Day four of theis underway Tuesday in Toronto. Prince Harry, who created the annual sports competition for injured veterans, made his first public appearance with girlfriend Meghan Markle Monday. The two were spotted holding hands and watched events on the tennis courts in front of Toronto's city hall.
CBS News' Jeff Glor met a pair of American athletes who like everyone there, are inspiring people beyond Toronto.
"I was a medic for almost 13 years with 82nd Airborne out of Ft. Bragg, North Carolina. Jumped out of airplanes. Three deployments. I knew I wanted to keep helping individuals so I decided to go the nursing route," said Kelly Elmlinger.
Elmlinger's illness and injury happened back at home, while still on active duty. A rare form of cancer took the lower half of her left leg.
"I told my providers when I was diagnosed I don't care what you do with my leg, just continue to allow me to be a mom. And I'm still a mom," Elmlinger said.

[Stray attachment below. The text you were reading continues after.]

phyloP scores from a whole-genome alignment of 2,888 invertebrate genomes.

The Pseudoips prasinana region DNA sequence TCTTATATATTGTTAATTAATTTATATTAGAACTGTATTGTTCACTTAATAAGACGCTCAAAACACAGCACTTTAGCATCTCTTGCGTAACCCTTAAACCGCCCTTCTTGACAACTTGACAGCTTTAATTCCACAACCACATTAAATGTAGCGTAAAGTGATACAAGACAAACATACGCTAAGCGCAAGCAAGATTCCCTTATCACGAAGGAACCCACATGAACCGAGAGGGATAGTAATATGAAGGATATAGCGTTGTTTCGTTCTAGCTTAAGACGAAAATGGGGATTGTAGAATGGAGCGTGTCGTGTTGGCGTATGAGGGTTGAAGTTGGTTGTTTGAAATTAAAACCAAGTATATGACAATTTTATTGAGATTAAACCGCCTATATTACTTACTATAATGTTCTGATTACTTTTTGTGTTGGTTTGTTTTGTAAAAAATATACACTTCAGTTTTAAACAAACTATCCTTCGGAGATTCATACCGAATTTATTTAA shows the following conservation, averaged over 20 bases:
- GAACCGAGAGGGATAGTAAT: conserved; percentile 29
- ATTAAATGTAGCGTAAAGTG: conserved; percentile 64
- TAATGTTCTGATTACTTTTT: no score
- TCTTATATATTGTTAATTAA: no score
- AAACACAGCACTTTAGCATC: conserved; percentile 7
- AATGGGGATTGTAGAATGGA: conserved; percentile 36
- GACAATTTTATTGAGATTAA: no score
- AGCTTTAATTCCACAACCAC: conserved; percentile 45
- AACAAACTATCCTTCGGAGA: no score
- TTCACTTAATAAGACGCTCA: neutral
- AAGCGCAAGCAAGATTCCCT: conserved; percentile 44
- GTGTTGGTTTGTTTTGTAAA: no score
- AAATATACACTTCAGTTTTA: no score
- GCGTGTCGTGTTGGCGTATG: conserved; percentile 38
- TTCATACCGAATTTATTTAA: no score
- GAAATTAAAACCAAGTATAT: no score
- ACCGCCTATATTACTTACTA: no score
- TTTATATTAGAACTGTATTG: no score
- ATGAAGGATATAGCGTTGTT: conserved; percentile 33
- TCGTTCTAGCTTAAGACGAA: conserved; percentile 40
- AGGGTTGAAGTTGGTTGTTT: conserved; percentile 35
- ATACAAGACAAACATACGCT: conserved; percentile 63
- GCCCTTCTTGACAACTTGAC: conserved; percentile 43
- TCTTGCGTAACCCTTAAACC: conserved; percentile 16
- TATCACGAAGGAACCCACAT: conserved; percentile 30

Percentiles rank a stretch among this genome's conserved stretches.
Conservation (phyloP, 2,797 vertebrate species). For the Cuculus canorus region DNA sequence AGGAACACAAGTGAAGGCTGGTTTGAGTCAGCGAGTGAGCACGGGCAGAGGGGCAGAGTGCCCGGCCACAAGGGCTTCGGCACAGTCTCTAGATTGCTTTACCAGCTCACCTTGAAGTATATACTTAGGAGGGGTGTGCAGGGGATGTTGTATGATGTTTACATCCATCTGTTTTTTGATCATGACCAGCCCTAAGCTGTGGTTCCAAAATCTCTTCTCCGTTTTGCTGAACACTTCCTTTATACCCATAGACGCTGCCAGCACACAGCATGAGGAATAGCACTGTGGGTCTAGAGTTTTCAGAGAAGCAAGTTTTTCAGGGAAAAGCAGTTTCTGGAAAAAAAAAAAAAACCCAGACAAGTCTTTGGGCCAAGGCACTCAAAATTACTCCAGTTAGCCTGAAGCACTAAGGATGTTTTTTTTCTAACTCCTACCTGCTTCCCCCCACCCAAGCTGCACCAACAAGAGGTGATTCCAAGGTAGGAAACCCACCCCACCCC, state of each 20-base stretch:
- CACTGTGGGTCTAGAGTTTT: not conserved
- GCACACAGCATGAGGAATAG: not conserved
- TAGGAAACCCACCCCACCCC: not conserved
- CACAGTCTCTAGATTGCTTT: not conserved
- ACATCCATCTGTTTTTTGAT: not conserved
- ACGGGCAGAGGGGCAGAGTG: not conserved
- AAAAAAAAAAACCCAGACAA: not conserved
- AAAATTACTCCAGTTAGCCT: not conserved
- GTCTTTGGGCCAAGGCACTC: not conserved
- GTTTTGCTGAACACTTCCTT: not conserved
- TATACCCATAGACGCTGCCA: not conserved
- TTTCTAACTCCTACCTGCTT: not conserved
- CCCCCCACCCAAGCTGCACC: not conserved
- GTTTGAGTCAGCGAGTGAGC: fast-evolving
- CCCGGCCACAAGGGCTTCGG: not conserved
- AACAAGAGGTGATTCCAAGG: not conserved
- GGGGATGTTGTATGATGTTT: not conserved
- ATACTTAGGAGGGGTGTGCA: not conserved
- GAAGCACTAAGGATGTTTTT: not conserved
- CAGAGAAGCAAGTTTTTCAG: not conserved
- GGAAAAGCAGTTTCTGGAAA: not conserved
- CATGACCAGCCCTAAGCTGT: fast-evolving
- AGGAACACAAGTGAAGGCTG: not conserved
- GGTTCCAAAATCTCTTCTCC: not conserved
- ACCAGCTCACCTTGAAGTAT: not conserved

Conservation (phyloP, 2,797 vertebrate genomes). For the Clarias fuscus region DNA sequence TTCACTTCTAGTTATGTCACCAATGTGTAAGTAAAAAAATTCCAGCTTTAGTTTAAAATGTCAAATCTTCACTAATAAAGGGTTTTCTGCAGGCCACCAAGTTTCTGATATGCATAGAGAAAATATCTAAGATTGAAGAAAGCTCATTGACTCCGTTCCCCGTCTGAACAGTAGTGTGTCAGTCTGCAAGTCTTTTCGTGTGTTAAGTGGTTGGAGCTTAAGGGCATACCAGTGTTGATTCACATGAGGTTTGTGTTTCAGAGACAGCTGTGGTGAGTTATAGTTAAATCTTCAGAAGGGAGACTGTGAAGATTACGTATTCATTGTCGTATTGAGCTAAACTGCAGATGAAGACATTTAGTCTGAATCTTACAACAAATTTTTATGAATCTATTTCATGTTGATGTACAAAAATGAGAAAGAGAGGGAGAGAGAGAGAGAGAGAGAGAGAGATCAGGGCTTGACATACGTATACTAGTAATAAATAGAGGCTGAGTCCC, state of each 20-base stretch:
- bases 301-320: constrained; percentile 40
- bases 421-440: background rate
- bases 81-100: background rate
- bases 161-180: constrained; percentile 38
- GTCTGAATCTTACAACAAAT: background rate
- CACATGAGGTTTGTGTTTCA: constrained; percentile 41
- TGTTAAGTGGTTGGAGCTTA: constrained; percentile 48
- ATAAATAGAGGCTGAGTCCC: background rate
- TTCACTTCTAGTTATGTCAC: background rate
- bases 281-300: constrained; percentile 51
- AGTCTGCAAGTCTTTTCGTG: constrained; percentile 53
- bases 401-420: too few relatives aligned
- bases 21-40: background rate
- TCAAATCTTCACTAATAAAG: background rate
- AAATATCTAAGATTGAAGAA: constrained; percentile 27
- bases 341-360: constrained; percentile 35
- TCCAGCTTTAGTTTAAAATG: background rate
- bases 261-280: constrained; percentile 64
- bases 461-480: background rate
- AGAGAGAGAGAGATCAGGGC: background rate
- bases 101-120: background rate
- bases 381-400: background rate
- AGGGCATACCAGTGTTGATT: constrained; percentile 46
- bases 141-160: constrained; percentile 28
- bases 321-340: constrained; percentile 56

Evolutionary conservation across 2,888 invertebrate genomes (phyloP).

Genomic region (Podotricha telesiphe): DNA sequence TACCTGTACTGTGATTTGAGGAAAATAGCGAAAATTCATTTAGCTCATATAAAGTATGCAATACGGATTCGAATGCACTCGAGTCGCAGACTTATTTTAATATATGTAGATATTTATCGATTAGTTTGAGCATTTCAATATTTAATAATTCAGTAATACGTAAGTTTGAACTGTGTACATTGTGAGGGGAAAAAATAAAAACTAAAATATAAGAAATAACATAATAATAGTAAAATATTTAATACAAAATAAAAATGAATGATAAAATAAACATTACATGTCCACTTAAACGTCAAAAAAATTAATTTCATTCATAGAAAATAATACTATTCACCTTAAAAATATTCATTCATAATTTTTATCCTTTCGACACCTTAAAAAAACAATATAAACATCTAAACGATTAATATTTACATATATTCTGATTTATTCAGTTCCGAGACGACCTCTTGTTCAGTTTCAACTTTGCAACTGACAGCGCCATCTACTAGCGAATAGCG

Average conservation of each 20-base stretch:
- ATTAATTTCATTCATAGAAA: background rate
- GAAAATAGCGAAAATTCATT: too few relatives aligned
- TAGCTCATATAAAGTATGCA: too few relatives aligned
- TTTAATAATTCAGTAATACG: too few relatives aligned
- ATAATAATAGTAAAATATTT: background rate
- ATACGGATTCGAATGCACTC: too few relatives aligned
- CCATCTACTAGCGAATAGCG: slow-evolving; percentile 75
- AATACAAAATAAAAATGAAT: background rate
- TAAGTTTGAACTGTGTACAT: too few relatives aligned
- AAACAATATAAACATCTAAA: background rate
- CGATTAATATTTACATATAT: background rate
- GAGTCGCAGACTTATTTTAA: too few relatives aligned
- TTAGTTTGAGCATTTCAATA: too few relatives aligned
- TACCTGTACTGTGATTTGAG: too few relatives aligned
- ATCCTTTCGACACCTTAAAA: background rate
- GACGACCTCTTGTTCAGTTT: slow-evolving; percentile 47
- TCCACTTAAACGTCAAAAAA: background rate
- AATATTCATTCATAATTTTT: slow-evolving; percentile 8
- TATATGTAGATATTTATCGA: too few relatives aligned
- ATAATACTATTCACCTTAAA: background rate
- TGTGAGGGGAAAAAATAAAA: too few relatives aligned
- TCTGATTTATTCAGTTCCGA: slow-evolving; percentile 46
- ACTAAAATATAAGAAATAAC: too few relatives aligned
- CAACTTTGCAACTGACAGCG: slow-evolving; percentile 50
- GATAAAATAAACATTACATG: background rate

At the Invictus Games this year, the single mother to nine-year-old Jaden has already earned four gold medals in track and field.
"I was injured in Afghanistan August 31, 2010 by an IED," said Anthony McDaniel, one of Elmlinger's friends and a Team USA teammate.
A triple amputee, he competes in four sports, but wheelchair basketball and wheelchair rugby are his specialties. He says he wants to win in rugby and basketball most because there's been a lot of trash talking from Great Britain.
"Because I've been getting a lot of chatter from Great Britain," McDaniel said. "That's what they do."
The innocent fun and joy here seems almost entirely disconnected from any division below the border. For the athletes, and the kids watching, it's not a bad place to be.
"I'm happy to be a inspiration to a lot of kids and just you know to be one of the guys that they see that don't give up," McDaniel said. "We got enough negative things around so it's like we need to have positivity and they need it."
Asked what it means to have her daughters with her, Elmlinger said, "Quite a bit. I'm rather proud of her because she doesn't see injury. She doesn't see illness. She doesn't see missing legs. These games aren't about the medals, these games are about the lives that you change. For her to see a person for who they really are and not what they're missing, that right there is really what these games are about."